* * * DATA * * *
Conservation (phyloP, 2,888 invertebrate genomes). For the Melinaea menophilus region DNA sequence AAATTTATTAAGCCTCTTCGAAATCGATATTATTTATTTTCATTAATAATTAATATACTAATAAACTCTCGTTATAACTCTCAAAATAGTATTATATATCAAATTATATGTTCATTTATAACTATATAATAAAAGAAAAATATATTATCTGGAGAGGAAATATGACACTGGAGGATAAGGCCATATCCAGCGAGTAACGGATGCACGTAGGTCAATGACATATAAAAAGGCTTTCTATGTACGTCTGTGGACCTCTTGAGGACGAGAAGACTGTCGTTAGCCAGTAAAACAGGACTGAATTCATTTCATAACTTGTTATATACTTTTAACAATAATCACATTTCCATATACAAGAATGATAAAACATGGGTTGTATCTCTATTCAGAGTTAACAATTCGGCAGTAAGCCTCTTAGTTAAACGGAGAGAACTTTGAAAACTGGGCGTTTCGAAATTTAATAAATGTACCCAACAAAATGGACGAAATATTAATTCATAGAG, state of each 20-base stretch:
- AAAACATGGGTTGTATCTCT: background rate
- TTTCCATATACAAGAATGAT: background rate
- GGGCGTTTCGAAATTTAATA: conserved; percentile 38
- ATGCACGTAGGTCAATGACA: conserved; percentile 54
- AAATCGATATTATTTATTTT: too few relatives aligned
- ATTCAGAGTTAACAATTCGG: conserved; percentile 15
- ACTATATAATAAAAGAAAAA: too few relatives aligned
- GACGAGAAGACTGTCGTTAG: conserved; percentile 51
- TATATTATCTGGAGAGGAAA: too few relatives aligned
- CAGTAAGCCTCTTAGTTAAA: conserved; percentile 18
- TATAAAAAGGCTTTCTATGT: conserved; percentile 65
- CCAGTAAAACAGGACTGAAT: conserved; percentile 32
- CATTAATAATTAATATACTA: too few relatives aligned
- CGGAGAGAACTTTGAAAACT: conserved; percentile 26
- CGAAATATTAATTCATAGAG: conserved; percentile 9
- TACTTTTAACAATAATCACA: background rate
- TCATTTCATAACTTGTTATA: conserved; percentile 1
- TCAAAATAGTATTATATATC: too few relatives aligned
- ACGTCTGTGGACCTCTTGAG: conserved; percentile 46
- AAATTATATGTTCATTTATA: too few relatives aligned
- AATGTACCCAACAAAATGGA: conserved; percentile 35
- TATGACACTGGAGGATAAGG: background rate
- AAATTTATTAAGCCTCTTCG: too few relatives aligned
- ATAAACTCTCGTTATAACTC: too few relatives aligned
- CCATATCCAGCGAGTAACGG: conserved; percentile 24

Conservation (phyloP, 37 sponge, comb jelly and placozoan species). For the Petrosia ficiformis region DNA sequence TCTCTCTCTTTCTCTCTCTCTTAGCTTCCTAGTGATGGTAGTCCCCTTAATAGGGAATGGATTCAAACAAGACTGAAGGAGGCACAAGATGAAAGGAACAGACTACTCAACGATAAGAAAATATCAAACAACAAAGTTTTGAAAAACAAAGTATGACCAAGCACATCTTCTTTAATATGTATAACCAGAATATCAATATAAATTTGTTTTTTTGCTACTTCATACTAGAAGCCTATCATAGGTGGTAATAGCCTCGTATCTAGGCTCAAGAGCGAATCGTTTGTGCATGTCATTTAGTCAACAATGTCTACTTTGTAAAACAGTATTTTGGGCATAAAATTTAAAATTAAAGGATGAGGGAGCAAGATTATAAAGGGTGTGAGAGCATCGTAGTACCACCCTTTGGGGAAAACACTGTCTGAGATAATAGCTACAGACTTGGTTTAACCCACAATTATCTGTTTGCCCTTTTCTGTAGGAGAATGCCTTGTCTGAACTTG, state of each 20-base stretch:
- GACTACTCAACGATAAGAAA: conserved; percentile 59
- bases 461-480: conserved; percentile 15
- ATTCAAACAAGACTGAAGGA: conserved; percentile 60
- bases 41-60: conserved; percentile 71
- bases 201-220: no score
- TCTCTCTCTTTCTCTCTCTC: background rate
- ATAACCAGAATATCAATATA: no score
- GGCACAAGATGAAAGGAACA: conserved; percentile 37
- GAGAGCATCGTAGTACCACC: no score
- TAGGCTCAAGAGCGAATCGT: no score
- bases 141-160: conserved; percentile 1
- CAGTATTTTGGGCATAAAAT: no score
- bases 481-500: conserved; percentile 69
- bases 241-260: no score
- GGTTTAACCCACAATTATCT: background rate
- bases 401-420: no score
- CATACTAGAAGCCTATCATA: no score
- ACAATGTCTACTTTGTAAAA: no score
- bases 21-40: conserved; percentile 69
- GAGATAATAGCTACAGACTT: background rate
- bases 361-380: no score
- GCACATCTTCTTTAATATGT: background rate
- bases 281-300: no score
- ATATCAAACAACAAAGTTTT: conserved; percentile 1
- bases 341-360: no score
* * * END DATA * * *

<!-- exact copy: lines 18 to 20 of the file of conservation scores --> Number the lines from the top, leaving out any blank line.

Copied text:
- TCATTTCATAACTTGTTATA: conserved; percentile 1
- TCAAAATAGTATTATATATC: too few relatives aligned
- ACGTCTGTGGACCTCTTGAG: conserved; percentile 46